Commentary

Josh Sargent: The pride of soccer-rich St. Louis

By Mike Woitalla

How did 17-year-old American Josh Sargent become one of the soccer world’s most exciting young prospects?

He joined the Scott Gallagher Soccer Club at age 8, but before its technical director, Kevin Kalish, cites how the club helped Sargent flourish, he talks about Sargent’s character -- and the soccer culture of St. Louis.

“First and foremost,” says Kalish, “From a young age, he stood out for being an ideal player to coach and an ideal player to have as a teammate.”

Sargent scored three goals in the USA’s first two U-20 World Cup games, a few weeks after scoring five goals as the USA qualified for the U-17 World Cup.

He became the youngest American to score at a U-20 World Cup when he struck twice in a 3-3 tie with Ecuador and he hit the winner in the USA’s 1-0 win over Senegal.

“He spent a ton of time in front of the goal working on various finishing activities,” says Kalish.

Scott Gallagher SC products include other goalscorers such as Taylor Twellman and Will Bruin, and the current U.S. defender Tim Ream, who stands out for his technical skills. Other alums include: Brad Davis, Pat Noonan, Steve Ralston, Mike Sorber.

“We’re fortunate to be in an area, St. Louis, where there’s a lot a lot of third- and fourth-generation players, so soccer is rooted in the culture,” says  Kalish. “There are a lot of kids who grew up with dads and moms who played, and I think when you have that kind of DNA in a city, you see a lot of parents who make soccer an important part of their kids’ lives.”

St. Louis is one of few parts of the USA where soccer thrived long before it became a mainstream American sport. In one of the most famous upsets in soccer history, the USA’s 1-0 win over England in the 1950 World Cup, five of the starters hailed from St. Louis.

Of course, in Sargent’s case, the soccer influences are much more recent.

“I give credit to the culture his parents created at their home and being born into a family that loves soccer and has two parents who were high level players at the collegiate level -- and the staff that’s been working with him throughout the years creating that environment,” says Kalish.

Liane (nee Deetman) and Jeff both played college ball, Liane at SIU-Edwardsville and Jeff at Sangamon State, now the University of Illinois-Springfield.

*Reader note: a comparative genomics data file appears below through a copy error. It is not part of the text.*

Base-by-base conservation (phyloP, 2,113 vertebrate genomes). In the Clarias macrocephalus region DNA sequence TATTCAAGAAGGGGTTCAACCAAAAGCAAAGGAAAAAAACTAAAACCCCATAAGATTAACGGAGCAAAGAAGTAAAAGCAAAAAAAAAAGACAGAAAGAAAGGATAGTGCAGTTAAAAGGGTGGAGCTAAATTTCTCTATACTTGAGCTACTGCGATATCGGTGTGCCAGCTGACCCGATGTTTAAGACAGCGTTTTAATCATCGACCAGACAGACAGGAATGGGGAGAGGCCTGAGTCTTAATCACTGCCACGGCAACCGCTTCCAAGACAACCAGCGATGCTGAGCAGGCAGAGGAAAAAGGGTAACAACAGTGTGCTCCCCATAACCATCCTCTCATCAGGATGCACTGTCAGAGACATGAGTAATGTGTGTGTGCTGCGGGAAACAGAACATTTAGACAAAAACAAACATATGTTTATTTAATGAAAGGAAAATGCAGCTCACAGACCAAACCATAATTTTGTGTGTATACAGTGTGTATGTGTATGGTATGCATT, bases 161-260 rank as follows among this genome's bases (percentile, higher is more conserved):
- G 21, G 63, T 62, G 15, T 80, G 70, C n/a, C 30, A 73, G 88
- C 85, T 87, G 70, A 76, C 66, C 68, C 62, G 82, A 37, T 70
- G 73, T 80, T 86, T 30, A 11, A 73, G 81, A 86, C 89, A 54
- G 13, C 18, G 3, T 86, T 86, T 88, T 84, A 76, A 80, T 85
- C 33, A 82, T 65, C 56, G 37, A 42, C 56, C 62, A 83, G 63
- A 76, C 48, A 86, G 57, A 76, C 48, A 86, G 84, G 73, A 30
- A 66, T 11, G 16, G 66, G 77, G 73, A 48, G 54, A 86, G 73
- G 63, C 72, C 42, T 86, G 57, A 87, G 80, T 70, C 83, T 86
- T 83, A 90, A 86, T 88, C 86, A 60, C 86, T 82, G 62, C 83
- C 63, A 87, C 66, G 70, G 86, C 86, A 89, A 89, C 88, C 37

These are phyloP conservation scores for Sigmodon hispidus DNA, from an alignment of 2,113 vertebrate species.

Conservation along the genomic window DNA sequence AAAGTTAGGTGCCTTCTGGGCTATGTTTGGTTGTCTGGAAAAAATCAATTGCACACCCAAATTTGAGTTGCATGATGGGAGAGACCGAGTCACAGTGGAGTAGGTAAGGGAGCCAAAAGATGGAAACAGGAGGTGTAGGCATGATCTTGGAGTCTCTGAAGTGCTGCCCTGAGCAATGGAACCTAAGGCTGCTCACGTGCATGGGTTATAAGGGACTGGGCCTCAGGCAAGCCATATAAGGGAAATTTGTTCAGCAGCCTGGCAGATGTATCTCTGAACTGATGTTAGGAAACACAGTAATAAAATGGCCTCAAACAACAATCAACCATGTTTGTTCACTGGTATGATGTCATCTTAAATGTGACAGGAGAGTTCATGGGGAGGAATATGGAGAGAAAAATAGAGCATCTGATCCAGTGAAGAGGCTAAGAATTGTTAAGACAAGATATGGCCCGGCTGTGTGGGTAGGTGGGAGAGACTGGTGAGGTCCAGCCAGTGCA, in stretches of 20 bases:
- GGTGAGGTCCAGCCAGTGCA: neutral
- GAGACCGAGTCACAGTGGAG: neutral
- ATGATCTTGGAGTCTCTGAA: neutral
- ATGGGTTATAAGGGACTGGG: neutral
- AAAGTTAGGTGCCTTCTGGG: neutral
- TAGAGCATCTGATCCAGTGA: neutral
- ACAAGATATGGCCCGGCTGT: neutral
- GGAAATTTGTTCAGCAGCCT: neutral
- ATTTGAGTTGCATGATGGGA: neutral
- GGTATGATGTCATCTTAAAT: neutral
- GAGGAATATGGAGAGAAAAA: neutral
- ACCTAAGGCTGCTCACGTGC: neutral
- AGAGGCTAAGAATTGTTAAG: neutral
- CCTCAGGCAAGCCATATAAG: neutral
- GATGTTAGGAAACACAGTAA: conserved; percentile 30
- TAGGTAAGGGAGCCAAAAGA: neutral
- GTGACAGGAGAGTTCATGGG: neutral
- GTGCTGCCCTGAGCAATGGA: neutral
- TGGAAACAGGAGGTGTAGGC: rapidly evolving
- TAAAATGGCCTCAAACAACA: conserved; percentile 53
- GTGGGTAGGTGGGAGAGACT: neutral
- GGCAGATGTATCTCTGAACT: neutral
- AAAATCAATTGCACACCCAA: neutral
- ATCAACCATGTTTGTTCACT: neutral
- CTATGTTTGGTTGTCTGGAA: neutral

St. Louis Post-Dispatch, Sept. 14, 1990

Is Kalish surprised that Sargent is doing so well at such a young age at the U-20 World Cup?

“You never know how a player will do until you throw him in the environment,” Kalish says. “I wouldn’t say surprised. I would say we’re excited that he’s in top form and that he’s seized the moment. We knew Josh’s ability level and now he gets to showcase it at the world stage.”

Sargent’s goal against Senegal: He received a pass from Luca de la Torre. The ball arrived behind Sargent, marked by Senegal captain Jean Ndecky. He settled the ball with his right foot, his back to Ndecky and the goal, and spun 180 degrees to unleash a fierce shot from 13 yards that flew into the right corner.

Like so many of his goals, it demonstrated a true knack for finding a way to put the ball into the net.

“While you do have to have innate abilities to execute like that, he does work on it a ton,” Kalish says. “He’s one of those players even on his own time, when he’s back at home, he spends a lot of time in front of the goal getting a lot of repetitions, finishing from all different angles.”

Scott Gallagher SC is named after the sheet-metal company owned by St. Louisan Jim Scott, who started sponsoring the club in 1976. In 2007, Scott Gallagher merged with St. Louis SC/Busch SC and Metro United.

Kalish himself played for Scott Gallagher, and credits one of its founders, Tom Howe, for emphasizing skillful soccer while training players.

“We’ve been fortunate,” he says. “Tom Howe was an unbelievable leader early on with the organization who trained and coached a lot of the pros you’re seeing today along with a lot of other coaches.

“From day one, we’ve always wanted to be a possession-oriented club that produces technical players, intelligent players, and players who can be flexible enough to play in multiple systems.”